Solutions to net zero challenges

Jonas and Rajaratnam decided early in their partnership that they would focus on net zero building projects. But figuring out the best ways to achieve those goals wasn’t always easy. At the time, the number of developers that knew the ins and outs of net zero building was limited. So, the two worked to create the Sustainable Development Collaborative. This group of smaller developers meets once a month to network, bring in presenters, and share resources and expertise.

The members have all created projects at or above this level of energy efficiency or are working towards that, explains Rajaratnam. “What we want to do is figure out how to share this knowledge with other developers. That way, as more of these buildings are built, people that want to do sustainable projects know where to go if they need ideas or help solving a problem.”

Financing net zero projects can also be a challenge. Jonas and Rajaratnam say they found a supportive partner with Sunrise Banks, which specializes in providing financing for sustainable building projects.

“Adam and Jay have been awesome to work with,” says Andy Carlson, a vice president and commercial lender at Sunrise Banks. “They have not only created what will be a vibrant and sustainable community at Firefly, but they’re also sharing what they have learned with others who are also interested in net-zero building projects.”

“A lot of banks say they support sustainable buildings, but Sunrise Banks actually puts the money into these projects,” says Rajaratnam. “They don’t greenwash. They walk the talk, which is really refreshing.”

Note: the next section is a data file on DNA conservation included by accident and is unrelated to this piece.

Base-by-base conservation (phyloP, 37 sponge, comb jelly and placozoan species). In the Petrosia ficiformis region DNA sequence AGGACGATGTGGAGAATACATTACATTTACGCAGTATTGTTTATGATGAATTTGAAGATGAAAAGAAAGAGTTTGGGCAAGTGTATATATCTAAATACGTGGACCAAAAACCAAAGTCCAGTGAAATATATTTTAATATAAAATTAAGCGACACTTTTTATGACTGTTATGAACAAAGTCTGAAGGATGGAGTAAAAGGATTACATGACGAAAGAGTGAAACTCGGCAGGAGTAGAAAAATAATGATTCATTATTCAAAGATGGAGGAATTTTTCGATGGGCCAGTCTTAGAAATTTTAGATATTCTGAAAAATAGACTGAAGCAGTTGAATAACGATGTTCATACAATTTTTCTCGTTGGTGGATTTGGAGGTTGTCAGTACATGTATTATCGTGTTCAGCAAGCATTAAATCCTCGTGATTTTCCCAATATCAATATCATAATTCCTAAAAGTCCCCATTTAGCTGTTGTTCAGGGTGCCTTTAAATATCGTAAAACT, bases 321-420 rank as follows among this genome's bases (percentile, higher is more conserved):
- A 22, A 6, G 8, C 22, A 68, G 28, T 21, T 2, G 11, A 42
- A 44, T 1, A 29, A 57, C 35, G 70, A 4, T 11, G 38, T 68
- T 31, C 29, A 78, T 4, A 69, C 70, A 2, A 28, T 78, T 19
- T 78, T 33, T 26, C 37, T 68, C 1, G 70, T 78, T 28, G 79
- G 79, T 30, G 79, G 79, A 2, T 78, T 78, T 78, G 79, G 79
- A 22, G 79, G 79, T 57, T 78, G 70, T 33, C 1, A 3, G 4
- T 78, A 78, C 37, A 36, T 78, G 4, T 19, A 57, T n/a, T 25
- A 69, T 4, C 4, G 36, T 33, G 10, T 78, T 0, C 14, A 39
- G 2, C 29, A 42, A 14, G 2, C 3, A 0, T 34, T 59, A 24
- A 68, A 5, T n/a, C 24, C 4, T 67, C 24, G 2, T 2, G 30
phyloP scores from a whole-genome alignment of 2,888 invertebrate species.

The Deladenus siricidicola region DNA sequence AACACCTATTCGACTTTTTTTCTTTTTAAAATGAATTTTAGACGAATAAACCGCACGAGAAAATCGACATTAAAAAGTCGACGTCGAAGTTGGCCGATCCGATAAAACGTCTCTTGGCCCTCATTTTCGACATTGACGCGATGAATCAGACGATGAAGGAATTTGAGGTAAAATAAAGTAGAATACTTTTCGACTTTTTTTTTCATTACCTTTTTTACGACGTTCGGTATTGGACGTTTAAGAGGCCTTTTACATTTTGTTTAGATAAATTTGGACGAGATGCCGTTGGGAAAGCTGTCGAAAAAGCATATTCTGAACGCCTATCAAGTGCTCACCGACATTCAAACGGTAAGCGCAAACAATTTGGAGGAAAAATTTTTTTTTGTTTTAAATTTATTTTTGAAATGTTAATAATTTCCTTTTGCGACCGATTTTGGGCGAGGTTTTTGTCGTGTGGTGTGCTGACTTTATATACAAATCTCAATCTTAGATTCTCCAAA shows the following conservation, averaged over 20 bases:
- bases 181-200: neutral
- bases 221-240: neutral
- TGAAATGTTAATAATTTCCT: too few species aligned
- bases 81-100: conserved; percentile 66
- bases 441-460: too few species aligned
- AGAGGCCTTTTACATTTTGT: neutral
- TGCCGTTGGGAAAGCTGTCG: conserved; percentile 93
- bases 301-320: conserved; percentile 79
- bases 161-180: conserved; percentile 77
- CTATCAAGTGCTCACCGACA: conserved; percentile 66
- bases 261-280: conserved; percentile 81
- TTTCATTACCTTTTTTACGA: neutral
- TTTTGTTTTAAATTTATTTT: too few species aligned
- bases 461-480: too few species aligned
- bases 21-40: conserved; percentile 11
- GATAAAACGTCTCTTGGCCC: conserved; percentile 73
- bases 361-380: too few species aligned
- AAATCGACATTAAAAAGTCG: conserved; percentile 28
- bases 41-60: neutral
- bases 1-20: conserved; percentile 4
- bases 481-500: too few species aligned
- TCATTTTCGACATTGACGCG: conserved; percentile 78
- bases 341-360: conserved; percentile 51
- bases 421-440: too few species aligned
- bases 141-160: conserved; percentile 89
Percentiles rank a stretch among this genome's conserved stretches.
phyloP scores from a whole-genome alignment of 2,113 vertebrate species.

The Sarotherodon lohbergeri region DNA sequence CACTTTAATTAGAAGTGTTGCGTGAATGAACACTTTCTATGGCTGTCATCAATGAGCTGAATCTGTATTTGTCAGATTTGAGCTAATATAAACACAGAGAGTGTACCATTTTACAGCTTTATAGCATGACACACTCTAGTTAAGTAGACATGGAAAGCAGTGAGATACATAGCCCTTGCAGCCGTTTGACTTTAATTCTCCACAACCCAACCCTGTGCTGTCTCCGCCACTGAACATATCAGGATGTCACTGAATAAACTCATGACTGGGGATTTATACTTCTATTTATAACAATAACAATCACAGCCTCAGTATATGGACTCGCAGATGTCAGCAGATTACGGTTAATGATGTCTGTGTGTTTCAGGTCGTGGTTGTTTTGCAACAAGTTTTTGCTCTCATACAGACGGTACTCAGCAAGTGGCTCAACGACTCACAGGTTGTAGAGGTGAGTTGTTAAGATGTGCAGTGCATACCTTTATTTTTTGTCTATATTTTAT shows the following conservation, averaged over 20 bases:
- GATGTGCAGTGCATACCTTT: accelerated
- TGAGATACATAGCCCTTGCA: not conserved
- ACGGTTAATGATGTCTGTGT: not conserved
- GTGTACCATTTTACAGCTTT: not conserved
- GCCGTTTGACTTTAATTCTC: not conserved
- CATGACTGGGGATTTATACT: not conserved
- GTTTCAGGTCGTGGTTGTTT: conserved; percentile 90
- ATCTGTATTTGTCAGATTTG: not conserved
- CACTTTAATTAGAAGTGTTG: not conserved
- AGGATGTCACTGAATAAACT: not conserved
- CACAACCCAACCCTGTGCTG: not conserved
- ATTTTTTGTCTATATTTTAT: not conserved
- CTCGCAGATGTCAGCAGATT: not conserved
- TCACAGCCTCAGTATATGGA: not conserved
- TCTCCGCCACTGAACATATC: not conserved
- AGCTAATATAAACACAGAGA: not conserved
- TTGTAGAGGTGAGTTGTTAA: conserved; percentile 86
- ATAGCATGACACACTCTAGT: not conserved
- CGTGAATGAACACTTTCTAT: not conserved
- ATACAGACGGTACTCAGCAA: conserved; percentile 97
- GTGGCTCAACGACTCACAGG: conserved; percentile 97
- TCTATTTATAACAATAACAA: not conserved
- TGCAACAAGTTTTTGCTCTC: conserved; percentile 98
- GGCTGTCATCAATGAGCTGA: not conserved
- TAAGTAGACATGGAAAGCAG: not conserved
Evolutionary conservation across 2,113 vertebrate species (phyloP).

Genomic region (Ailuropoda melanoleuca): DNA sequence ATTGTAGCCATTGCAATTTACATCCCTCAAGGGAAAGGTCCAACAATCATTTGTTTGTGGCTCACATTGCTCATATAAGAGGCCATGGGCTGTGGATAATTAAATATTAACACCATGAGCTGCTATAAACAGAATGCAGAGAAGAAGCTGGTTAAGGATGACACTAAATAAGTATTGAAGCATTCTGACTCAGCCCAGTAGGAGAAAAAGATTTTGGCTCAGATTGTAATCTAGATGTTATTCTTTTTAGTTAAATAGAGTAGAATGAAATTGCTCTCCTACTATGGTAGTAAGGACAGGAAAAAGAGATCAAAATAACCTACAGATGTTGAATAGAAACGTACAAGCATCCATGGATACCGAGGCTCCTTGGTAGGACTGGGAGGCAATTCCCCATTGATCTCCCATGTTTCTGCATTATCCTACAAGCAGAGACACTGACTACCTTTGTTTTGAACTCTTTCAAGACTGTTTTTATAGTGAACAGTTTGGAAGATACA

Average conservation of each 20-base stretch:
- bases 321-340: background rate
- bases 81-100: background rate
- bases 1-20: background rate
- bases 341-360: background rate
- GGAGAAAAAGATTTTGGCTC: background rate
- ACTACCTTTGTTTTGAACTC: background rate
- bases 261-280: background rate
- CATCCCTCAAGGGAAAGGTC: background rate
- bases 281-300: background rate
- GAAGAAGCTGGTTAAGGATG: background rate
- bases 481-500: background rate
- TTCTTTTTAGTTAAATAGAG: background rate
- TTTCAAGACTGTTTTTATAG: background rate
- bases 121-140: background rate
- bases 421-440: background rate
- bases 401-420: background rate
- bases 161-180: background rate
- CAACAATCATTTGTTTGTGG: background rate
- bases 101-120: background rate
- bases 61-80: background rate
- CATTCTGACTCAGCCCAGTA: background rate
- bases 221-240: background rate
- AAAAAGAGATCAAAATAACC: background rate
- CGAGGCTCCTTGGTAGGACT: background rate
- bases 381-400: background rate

“Being at the leading edge of high-performance buildings is challenging,” adds Jonas. “If the bank gets it, that makes a big difference.”

What’s next?

Firefly will be ready for tenants starting in July. Then, Jonas and Rajaratnam will look for their next net zero project. They have an interest in developing “aging in place” multigenerational, multi-family home concepts so that people can stay in their current neighborhoods as they get older, instead of moving to assisted living facilities or senior housing complexes.

“We’re interested in bringing leading-edge energy-efficiency to spaces designed to build community for all and enhance well-being, which increases livability on both global, neighborhood, and individual levels,” says Jonas.

Jonas and Rajaratnam are also one of the first participants in the new Net Zero Deposits program at Sunrise Banks. Business banking customers can choose to have money from their deposit accounts, such as checking, savings and CDs, support projects that work to reduce or avoid net zero carbon emissions.

To learn more about the Sunrise Banks Net Zero Deposits visit sunrisebanks.com/net-zero-deposit-fund.

Amanda Theisen is the communications manager at Sunrise Banks.

Member FDIC. Sunrise Banks is an Equal Housing Lender.